July 02, 2014, 6:50 PM — Beginning Friday, Microsoft's Outlook Web App integrates features that allow saving changes in documents attached to emails--all without the hassle of downloading the files, saving changes, and emailing them back.
Instead, if you open a document that's been attached to an email within Outlook's Web app, the corresponding version of the Office Web app will open the document automatically. The idea is to cut down on all of the unnecessary steps involved in editing documents "offline."
It's all part of a strategy Microsoft outlined in March in the days before its BUILD conference kicked off. Although Microsoft has publicly revealed its roadmap for dedicated Office 365 apps in a bid to show customers what features they can expect, the Web Apps--often overlooked as pale shadows of the full Office 365 experience--are where Microsoft is quickly rolling out some of its most intriguing new features.
Microsoft, for example, has rolled out a "clutter" tool in Android's Outlook app to sweep away all those immaterial emails about office blood drives into their own folder.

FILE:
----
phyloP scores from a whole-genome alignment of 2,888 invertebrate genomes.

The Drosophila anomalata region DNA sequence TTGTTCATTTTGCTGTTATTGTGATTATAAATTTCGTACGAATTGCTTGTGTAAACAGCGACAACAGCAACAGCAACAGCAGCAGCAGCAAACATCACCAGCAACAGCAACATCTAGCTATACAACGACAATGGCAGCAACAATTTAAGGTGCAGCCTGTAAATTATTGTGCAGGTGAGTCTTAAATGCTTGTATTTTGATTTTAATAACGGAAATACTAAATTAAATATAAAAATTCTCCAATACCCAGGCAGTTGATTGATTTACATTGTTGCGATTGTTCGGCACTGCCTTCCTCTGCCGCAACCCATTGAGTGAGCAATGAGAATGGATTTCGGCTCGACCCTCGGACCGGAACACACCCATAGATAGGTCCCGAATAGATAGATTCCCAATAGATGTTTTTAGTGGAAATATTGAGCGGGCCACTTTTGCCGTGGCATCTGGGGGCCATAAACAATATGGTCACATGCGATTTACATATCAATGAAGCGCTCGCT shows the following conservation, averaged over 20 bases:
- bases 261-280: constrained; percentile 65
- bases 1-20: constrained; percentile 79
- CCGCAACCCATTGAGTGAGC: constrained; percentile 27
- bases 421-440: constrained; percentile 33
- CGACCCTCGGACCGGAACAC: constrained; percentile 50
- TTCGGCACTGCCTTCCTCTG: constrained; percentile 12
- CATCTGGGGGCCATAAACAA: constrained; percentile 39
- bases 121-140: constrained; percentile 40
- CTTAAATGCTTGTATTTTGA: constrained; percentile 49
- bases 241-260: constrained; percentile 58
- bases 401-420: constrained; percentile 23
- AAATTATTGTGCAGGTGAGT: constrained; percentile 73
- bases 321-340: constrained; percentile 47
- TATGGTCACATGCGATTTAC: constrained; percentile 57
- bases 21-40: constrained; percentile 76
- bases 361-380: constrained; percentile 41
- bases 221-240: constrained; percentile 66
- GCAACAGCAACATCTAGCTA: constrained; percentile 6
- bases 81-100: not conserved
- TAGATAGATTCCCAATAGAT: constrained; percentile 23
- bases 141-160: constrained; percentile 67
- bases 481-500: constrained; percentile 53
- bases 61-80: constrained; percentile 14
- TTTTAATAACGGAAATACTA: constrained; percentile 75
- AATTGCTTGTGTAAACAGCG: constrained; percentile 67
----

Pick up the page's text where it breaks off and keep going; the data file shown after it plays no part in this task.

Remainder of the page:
Today, if you email any Word, Excel, PowerPoint, or PDF file, as well as most types of images, Microsoft's Outlook Web app will simply open the file next to the email message. Only Word, Excel, and PowerPoint files created in Microsoft Office 2007 and above can be edited. In either case, Outlook's Web app now highlights those attachments with large, obvious icons, and--like many other email programs--downloads multiple attachments as a ZIP file.
Choosing to edit a document, however, does three things: First, it automatically opens a "Reply All" email for you to respond to. Second, it opens the attachment in PowerPoint, Word, or Excel, as an edited document with your name attached. Third, it keeps the original document for comparison.
Note that Microsoft added true real-time collaboration to Office Web Apps last year, allowing coworkers to simply share a presentation or document, and make changes in real-time. Unfortunately, this "live typing" functionality hasn't made its way into the collaboration that Microsoft launched on Wednesday, according to a company spokeswoman. Other features will roll out later this year, she said. Presumably, that will include real-time collaboration as well.